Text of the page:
Neural network visualization project wins at HackMIT

Hackers given “passports” in order to encourage workshop and tech talk attendance

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Ruchi Sanghvi, the first female engineer to work at Facebook, addresses the hackers at the opening ceremony of HackMIT in Kresge Auditorium.
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A team of hackers present their project to a member of the judging committee at Johnson Ice Rink.
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A team of hackers present a demo of their award-winning Structurall project during the closing ceremony of HackMIT at Kresge Auditorium.
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Nearing 11 a.m. of Sept. 16, hackers in Johnson Ice Rink hurry to debug their programs before the judging begins.
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A hacker catches up on sleep after working through the night and into the following morning at Johnson Ice Rink Saturday.
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Copies of HackMIT's direction booklets, which were provided to every hacker upon check-in.
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The hacking arena minutes after the start of the competition at Johnson Ice Rink.
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A neural network visualization project, Ennui, won first place at HackMIT 2018 this past weekend. About 1,200 students from MIT and around the world coded software projects during the 24-hour hackathon held at Johnson Athletic Center.

The runner-up project was YeetView, a street view for the visually impaired. ViGiCam, an object-tracking video surveillance system, won the third place overall prize.

Ennui was developed by Jesse Michel ’19 and Rikhav Shah ’19. 

The projects were judged Sunday morning and afternoon, which was followed by a Project Expo event during which participants got to see each others’ projects. In total, there were 36 prizes awarded.

This year, in addition to the main competition, there was also a scavenger hunt of sorts. Each hacker was given a small “passport” which they could get stamped at various talks and how-to demos, such as “Rigetti: How to Program a Quantum Computer” and “Quora: Intro to NLP Techniques.” Those who collected eight or more stamps won a small prize.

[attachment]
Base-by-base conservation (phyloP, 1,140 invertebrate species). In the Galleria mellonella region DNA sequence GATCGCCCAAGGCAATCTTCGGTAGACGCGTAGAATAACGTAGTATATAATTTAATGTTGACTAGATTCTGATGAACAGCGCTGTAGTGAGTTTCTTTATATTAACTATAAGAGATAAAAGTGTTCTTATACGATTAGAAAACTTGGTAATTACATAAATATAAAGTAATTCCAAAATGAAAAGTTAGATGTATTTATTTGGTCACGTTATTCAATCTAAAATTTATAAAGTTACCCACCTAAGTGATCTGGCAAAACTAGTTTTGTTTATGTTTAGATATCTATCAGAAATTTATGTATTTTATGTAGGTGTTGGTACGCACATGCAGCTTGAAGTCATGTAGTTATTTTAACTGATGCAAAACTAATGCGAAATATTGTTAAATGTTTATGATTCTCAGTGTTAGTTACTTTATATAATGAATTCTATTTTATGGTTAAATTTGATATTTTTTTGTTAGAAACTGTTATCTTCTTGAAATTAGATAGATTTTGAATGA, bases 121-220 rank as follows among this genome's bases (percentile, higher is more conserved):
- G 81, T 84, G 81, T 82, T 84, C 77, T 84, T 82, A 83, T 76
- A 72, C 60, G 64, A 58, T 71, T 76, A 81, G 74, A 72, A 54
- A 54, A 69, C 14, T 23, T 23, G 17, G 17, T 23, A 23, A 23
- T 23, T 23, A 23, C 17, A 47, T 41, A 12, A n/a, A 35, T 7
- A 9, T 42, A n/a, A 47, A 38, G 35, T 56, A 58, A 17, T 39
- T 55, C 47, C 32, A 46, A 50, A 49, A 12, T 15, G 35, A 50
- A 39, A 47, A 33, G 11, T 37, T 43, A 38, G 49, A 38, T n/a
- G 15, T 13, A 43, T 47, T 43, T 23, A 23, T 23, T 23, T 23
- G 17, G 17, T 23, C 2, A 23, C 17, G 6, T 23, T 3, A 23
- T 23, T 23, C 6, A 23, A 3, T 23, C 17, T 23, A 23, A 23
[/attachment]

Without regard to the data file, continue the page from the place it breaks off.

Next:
Overall, hackers seemed to enjoy the hackathon. “[I liked] the large, dedicated chunk of time to explore something new without worrying about all the other stuff on my plate,” Nate Foss ’20 told The Tech in an interview. “My least favorite part is that it’s only 24 hours, which isn’t usually enough time to build something of high quality.”

The YeetView project included aspects that rely on voice-recognition, and because the hackers behind the project are Australian, their accents made it more difficult to test and demo. “Our Australian accent isn’t very good on the web speech API,” Mitch McDermott, one of the hackers who coded YeetView, said in an interview with The Tech.

The keynote speakers for HackMIT 2018 were Massimo Banzi, the co-founder of Arduino, an open-source hardware and software company, and Ruchi Sanghvi, the founder of South Park Commons, a learning community for people in tech based in San Francisco, and the first female engineer at Facebook. Both spoke at the opening ceremony.

MIT students were guaranteed admission, while students from other universities had to apply online. According to a HackMIT organizer, HackMIT received 4,991 applications this year. Hackers received food, swag, and overnight hosting.

Four first-year MIT students living in Baker hosted 11 hackers. One of the hosts, Ryan Wilson ’22, didn’t mind the crowd. “I’m not sure if we could fit 12 hackers in our room, but I am sure that we could fit 24 or even 28,” Wilson jokingly told The Tech in an interview.

Update 9/23/19: The article was updated to include the names of the students of the winning team, by request and in keeping with previous years’ coverage.